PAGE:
Stephen Walsh, Former Principal

·    This week, May 27- June 3, is Reconciliation Week. The girls presented a wonderful and challenging reflection at Tuesday’s Assembly where they spoke of the unique Indigenous culture and their intrinsic link to ‘mother earth’ and their stewardship of the land.

The heart of reconciliation is the relationship between the broader Australian community and Aboriginal and Torres Strait Islander peoples. To foster positive race relations, our relationship must be grounded in a foundation of truth.

Aboriginal and Torres Strait Islander peoples have long called for a comprehensive process of truth-telling about Australia’s colonial history. Our nation’s past is reflected in the present, and will continue to play out in future unless we heal historical wounds.

Today, 80 per cent of Australians believe it is important to undertake formal truth telling processes, according to the 2018 Australian Reconciliation Barometer. Australians are ready to come to terms with our history as a crucial step towards a unified future, in which we understand, value and respect each other.

Whether you’re engaging in challenging conversations or unlearning and relearning what you know, this journey requires all of us to walk together with courage.

The dates for NRW remain the same each year; 27 May to 3 June. These dates commemorate two significant milestones in the Reconciliation Journey— the successful 1967 Referendum, and the High Court Mabo decision respectively.

Reconciliation must live in the hearts, minds and actions of all Australians as we move forward, creating a nation strengthened by respectful relationships between the wider Australian community, and Aboriginal and Torres Strait Islander peoples.

     Celebrate our 130th Anniversary with us! I encourage all members of our community to come along to our two key anniversary events, happening in the next two weeks. The Women in Leadership Forum happening tonight is looking to be a great event and we have had a wonderful response. There are still seats available so come along. Refreshments are served from 5pm with the forum commencing at 5.30pm in the Ailsa Mackinnon Community Centre.

I would urge you if you haven’t got your tickets for the Wizard of Oz to book these soon. These three nights will be a very special community celebration. Don’t forget there are food trucks and stalls available from 5pm so come early and make a night of it. Click here for tickets.

A reminder that the annual Athletics Carnival is coming up this Friday.

I would also encourage you to come along to our P&F event for the year, Comedy for a Cause - taking place here at the College on Saturday 22 June. The line up has just been announced (see poster at the end of the newsletter). Click here  for details and to book.

Last Wednesday we held our first College Open Morning Tour. We had to close bookings a week before because we were already oversubscribed! Its great to see so many families seeking a Mercy Education for their daughter.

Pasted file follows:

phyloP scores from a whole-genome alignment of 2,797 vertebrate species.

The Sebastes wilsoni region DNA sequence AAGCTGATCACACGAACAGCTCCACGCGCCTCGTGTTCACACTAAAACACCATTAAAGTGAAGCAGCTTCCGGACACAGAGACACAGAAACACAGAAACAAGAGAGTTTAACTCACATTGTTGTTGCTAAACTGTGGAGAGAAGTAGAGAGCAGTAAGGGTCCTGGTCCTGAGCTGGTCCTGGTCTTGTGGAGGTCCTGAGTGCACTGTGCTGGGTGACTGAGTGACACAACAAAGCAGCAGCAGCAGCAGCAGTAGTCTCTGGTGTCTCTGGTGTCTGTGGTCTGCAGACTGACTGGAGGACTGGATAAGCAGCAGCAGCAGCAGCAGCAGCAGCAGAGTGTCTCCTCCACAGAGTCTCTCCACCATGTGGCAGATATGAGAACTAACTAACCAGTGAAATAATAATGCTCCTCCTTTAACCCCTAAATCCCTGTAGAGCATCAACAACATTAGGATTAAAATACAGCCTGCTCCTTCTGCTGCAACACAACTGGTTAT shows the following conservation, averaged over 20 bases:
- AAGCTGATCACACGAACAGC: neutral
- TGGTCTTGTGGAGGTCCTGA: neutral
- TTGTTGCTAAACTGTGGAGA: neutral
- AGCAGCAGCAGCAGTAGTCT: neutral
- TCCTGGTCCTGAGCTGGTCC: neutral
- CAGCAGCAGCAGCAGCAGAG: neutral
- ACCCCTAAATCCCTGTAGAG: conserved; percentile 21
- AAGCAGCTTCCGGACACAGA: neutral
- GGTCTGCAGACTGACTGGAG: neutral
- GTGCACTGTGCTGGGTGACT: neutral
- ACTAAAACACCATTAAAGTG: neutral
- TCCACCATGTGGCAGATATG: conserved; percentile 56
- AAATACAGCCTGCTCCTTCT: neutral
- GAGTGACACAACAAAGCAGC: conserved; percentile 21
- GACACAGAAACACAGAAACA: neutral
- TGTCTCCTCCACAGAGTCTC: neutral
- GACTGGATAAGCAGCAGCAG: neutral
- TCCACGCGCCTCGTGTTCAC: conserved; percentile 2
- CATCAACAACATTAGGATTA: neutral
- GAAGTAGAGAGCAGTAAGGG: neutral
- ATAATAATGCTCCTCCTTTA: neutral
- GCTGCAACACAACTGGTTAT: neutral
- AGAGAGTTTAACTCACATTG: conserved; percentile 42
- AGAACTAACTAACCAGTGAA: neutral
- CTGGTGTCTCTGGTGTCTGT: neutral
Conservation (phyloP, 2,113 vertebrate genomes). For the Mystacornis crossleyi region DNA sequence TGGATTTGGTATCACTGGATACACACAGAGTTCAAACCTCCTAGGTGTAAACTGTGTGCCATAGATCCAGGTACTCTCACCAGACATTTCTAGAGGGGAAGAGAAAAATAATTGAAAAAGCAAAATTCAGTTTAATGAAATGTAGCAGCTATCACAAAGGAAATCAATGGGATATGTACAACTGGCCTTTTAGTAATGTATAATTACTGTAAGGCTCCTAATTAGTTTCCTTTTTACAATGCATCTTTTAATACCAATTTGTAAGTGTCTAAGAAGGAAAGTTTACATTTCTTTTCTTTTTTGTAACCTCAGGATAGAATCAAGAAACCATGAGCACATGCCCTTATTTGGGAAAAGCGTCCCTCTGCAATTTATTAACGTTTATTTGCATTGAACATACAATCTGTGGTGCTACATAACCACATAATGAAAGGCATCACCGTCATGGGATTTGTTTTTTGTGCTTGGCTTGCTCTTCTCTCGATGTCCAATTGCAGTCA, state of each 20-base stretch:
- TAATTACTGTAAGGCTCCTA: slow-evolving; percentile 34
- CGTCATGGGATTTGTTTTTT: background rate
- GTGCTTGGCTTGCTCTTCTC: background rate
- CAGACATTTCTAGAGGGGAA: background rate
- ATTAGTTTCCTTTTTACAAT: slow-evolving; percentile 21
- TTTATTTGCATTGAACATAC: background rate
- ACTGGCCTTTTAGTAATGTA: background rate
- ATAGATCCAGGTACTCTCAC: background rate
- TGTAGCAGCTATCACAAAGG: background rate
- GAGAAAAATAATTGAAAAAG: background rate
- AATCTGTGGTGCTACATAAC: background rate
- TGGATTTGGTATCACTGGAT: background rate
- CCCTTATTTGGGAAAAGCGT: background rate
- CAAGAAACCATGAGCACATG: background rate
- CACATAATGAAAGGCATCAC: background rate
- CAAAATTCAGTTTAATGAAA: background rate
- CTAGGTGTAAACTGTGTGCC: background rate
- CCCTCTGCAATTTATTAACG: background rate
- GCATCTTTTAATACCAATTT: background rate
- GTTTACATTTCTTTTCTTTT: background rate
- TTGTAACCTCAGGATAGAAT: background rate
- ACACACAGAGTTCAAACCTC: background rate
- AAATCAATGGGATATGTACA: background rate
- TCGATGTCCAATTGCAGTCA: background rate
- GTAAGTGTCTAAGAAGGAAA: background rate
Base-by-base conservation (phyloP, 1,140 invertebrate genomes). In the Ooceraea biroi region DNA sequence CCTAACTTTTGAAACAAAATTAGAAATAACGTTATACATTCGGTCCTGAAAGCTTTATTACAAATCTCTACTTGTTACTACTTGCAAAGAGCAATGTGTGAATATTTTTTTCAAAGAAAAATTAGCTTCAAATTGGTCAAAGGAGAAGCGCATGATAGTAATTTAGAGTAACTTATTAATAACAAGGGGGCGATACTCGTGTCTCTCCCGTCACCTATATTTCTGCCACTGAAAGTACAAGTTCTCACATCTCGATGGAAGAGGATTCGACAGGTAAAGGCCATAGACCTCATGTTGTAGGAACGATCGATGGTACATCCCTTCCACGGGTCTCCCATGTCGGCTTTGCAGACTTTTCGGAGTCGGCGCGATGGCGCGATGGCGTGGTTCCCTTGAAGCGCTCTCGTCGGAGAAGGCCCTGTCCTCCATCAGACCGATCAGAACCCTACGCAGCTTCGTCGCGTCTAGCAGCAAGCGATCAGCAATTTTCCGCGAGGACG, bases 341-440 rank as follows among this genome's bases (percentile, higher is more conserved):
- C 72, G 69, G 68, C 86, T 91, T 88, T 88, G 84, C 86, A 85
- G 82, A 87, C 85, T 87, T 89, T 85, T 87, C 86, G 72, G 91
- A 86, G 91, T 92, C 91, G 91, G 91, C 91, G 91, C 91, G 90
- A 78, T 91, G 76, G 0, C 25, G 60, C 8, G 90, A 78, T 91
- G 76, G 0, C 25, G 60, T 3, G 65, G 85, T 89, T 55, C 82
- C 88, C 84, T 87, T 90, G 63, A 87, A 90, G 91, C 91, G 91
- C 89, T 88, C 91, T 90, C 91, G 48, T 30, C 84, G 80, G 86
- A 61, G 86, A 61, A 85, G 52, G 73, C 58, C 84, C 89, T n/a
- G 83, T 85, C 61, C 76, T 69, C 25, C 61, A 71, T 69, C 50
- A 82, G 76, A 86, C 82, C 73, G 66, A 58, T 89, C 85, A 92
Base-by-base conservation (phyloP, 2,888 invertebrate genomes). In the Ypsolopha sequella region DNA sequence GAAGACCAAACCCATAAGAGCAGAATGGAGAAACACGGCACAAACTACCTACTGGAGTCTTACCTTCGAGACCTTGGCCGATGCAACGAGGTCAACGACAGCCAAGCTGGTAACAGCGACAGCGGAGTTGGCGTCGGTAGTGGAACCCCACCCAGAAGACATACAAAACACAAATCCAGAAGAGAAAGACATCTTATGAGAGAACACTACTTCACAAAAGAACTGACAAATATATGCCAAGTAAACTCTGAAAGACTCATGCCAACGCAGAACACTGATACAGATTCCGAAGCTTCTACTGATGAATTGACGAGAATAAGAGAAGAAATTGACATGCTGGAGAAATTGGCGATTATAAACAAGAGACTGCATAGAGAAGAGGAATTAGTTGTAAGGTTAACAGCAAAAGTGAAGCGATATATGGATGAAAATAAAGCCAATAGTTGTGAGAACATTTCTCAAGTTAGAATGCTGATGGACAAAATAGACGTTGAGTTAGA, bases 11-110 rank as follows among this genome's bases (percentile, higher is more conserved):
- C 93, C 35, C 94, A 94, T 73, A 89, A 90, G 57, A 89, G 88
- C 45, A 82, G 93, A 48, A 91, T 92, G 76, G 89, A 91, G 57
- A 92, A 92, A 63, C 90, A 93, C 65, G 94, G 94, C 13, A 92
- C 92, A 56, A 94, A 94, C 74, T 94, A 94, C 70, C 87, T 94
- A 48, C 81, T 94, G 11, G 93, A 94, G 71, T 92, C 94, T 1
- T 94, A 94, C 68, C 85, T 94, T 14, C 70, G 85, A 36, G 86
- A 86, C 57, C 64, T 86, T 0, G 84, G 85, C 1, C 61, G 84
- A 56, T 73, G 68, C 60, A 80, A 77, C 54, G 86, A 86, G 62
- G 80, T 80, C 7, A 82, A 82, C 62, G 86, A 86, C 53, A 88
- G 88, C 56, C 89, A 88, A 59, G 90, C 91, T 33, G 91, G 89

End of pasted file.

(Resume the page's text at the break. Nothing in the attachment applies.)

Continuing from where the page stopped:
Today the new College website is being launched. You will notice a complete colour change in line with the new College uniform. We are excited to be launching a new website in this our Anniversary year. If you have any problems locating information or links on the new website, please email 

God Bless, 

Stephen M Walsh



Wednesday 29 MayWomen in Leadership Forum (5pm)
 Drama Excursion (After school) 
Thursday 30 MayNSW Ultimate Frisbee
Friday 31 MayCollege Athletics Carnival
 CSDA Debating Round 5
Monday 3 June NSWCCC Team Tennis
Tuesday 4 JuneNSWCCC Football
 College Musical - The Wizard of Oz
Wednesday 5 JuneCGSSSA Gymnastics
 College Musical - The Wizard of Oz
Thursday 6 JuneCollege Musical - The Wizard of Oz
Monday 10 JunePublic Holiday
Wednesday 12 June - Friday 14 JuneYear 10 Camp
Wednesday 12 JuneYear 9 Pass Excursion 


Inclusive Learning

CLICK HERE to read a message from Catholic Schools NSW about Nationally Consistent Collection of Data on school students with Disability.

Science Award

On 18 March, 30 Year 10 students participated in the Science and Engineering Challenge, run by Newcastle University and supported by the Office of the Chief Scientist and Engineer.

The Challenge is a day-long competition designed to provide Years 9 and 10 students with a positive experience of science and engineering. It encourages the students to consider a career in this area and to study the associated sciences for the HSC.

A maximum of eight schools per day compete against each other. Each school team is divided into groups which complete a variety of engaging hands-on activities such as designing an earthquake-proof tower, building a bridge, providing electricity to a city or designing and creating a bionic hand.

One challenge was called 'Grasping at straws'. In this activity, groups had to make a bionic hand from limited materials such as straws, string, tape and plastic fork handles.

Another group was given the whole day to complete the challenge of designing and building a bridge. They were given limited amounts of Balsa wood, cardboard, paddle-pop sticks, masking tape, paper clips and string to construct it, ensuring it met the specific measurements suitable to be placed in the test rig. 

Since students are awarded points for each activity, the school with the most cumulative points at the end of the day is declared the winner. After a day of tension and excitement, our students were declared the winners of the day!